You see, it doesn’t “really matter” to Milbank, and presumably to us, that the talking points Rice dutifully recited to all the networks on behalf of the Obama Administration were “bogus,” because they didn’t get anyone killed. That they constituted intentional, deliberate deceptions imposed on the media and the American people in the middle of a Presidential campaign because the President and his advisers didn’t want American going to the polls in November knowing about a fatal incident that cast legitimate doubts on the Administration’s competence and claims of having “decimated” Al Quida—that doesn’t matter at all….presumably because it helped get Obama re-elected. In short, the columnist is saying, and maybe even believes, that a President lying to the American people is a trivial matter. Funny—journalists in Johnson’s and Nixon’s day thought it was the equivalent of a crime.* The President knows that journalists like Milbank will apply this kind of Teflon; maybe that’s why he keeps lying, and with increasing frequency and recklessness.
There has to be some explanation…doesn’t there?
Just a week after Post fact-checker Glenn Kessler–whose body seems to be rejecting the Kool-Aid, belatedly—gave Obama’s Secretary of State a Four Pinocchio rating for his repeated claim that he opposed Bush’s Iraq invasion as a U.S. Senator (one of the characteristics of shameless liars is that they don’t mind other shameless liars), he gave the President the same “pants on fire” verdict for this statement, in a speech to the Business Roundtable:
“You have never seen in the history of the United States the debt ceiling or the threat of not raising the debt being used to extort a president or a governing party and trying to force issues that have nothing to do with the budget and nothing to do with the debt.”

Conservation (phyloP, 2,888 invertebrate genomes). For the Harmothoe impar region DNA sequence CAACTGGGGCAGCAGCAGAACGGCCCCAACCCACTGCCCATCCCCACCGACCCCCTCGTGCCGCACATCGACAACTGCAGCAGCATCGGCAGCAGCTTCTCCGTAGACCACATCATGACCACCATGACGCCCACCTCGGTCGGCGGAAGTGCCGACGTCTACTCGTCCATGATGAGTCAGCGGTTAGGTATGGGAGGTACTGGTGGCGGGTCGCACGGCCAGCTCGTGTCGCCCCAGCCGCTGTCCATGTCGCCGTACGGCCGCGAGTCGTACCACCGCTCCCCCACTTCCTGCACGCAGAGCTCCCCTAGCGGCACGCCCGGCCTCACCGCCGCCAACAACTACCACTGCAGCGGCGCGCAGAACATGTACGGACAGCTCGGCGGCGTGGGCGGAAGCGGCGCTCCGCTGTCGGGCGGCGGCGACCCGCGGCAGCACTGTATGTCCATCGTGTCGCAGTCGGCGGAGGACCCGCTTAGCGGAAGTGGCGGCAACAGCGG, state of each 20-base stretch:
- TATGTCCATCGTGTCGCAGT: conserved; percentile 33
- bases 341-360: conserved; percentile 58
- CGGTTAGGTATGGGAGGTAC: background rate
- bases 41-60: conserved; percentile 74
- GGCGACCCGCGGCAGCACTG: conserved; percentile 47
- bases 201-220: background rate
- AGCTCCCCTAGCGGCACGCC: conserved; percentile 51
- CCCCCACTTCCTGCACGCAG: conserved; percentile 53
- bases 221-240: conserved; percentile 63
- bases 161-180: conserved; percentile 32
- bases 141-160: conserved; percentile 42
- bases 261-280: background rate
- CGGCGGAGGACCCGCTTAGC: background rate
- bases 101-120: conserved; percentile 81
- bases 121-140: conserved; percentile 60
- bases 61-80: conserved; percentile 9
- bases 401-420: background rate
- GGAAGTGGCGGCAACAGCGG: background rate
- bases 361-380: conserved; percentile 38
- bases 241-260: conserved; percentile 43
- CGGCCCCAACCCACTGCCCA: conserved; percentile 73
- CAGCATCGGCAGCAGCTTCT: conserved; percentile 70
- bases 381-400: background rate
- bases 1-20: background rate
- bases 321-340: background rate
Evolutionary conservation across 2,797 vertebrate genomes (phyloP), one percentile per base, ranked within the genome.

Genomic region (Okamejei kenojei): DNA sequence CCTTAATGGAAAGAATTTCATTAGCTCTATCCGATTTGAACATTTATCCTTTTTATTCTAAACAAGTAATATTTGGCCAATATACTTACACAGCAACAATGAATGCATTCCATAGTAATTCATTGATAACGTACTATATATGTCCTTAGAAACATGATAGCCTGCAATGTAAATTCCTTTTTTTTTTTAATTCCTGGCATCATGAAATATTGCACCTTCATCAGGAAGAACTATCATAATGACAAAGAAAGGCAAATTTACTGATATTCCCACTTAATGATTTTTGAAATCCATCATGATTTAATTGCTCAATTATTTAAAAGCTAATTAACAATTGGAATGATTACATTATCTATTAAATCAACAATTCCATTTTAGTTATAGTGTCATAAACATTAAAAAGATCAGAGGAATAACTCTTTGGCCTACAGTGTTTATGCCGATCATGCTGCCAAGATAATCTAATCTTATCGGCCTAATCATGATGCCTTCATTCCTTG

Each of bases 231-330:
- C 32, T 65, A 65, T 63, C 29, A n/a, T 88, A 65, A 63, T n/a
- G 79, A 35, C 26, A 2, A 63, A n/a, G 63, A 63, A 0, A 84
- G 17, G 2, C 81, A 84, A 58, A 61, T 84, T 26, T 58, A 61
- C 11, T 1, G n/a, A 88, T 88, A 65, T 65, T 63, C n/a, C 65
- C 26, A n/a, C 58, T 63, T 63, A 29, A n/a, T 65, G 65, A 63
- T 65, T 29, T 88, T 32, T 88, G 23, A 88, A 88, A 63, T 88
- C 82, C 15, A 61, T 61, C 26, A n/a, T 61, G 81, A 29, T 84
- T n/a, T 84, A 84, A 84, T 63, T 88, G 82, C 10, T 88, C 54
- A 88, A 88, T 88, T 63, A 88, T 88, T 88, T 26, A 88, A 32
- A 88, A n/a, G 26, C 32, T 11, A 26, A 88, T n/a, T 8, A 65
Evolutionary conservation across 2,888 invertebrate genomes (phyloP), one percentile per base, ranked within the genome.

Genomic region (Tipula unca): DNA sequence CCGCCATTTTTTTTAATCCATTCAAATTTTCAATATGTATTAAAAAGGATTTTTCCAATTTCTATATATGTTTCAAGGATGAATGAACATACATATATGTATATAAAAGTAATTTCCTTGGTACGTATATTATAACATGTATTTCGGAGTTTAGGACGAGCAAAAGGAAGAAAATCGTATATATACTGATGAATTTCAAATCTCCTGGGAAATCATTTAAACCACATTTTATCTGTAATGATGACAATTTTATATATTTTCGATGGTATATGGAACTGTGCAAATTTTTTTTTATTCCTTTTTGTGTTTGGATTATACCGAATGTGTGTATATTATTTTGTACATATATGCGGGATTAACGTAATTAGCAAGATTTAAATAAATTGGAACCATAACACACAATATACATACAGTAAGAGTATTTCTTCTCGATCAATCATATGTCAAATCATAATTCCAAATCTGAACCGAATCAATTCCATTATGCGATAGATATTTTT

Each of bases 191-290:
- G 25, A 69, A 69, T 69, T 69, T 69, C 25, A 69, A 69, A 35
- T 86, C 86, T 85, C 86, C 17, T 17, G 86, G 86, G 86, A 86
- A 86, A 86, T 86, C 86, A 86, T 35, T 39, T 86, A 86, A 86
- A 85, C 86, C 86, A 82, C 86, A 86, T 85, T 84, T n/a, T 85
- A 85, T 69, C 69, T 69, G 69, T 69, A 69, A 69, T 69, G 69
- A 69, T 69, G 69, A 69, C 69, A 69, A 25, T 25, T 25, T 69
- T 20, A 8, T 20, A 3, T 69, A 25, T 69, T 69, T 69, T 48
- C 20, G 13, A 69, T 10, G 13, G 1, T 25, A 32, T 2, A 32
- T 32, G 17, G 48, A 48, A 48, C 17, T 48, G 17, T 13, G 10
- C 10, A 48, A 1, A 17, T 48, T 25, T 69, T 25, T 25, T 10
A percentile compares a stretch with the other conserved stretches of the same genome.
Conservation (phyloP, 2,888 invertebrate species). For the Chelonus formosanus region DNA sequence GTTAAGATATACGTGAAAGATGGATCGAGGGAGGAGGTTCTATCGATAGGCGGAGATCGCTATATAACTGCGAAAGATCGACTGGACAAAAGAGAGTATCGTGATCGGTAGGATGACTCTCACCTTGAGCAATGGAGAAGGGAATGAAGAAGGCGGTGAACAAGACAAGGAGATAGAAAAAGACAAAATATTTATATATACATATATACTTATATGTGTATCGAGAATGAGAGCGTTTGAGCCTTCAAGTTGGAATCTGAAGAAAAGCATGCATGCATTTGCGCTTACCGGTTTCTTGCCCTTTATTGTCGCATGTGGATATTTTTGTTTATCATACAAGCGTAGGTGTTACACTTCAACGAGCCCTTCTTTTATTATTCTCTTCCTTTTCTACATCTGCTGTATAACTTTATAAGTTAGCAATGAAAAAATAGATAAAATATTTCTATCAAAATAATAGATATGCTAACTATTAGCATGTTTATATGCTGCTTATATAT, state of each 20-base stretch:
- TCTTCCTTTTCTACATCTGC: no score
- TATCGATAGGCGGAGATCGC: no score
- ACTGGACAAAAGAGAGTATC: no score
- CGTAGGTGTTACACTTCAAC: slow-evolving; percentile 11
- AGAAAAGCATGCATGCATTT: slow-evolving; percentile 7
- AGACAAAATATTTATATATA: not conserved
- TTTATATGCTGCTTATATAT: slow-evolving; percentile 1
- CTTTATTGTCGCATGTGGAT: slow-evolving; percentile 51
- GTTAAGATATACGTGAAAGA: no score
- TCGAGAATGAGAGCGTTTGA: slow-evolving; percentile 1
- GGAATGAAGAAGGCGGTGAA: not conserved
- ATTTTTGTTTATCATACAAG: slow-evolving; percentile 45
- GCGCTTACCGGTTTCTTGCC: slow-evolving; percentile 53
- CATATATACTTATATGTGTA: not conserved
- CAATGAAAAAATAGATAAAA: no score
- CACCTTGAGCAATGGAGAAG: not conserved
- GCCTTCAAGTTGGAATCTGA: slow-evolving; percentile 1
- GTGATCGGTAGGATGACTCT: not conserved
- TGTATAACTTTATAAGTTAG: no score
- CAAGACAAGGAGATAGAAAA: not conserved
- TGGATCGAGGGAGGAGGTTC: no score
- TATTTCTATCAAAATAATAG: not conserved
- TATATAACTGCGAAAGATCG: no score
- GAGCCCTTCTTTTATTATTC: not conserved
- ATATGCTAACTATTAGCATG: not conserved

As Kessler shows in exquisite detail, this isn’t true. It isn’t close to true. It is spectacularly, ahistorically, unequivocally false.
So why does the President keep lying? One can’t plausibly argue that he just “made a mistake.” Obama’s an educated man, and he knows that his statements are accorded the presumption that he is citing facts, not just wishful assumptions he pulls out of the air. If he says something “never happened,” and everyone knows he has hoards of researchers ready with verification at the snap of his fingers, the President knows that his audience will assume that he has verified it, because only a fool makes up things to say in public that can be easily proven wrong. A fool, or someone who is confident that no one will call him on it.
Perhaps he does this because of fatuous and offensive articles like this one, in Politico, in which the writer lists “what’s right with Obama” despite everything going wrong. The list…
• His personality
• His normality
• His enemies
• His party
• His luck
I cannot fathom how anyone can believe any or all of these can outweigh the simple fact that he lies to us. But because so many apparently do believe it, the lies just keep on coming, and will, until we demand more respect and honesty from our all of our leaders, not just this one.
* I believe the tolerance of intentional Presidential lies is one more corrupting legacy of Bill Clinton, but I am trying to cut down on my contemptuous Clinton references. Think of this footnote as the equivalent of an E-cig.
Facts: Washington Post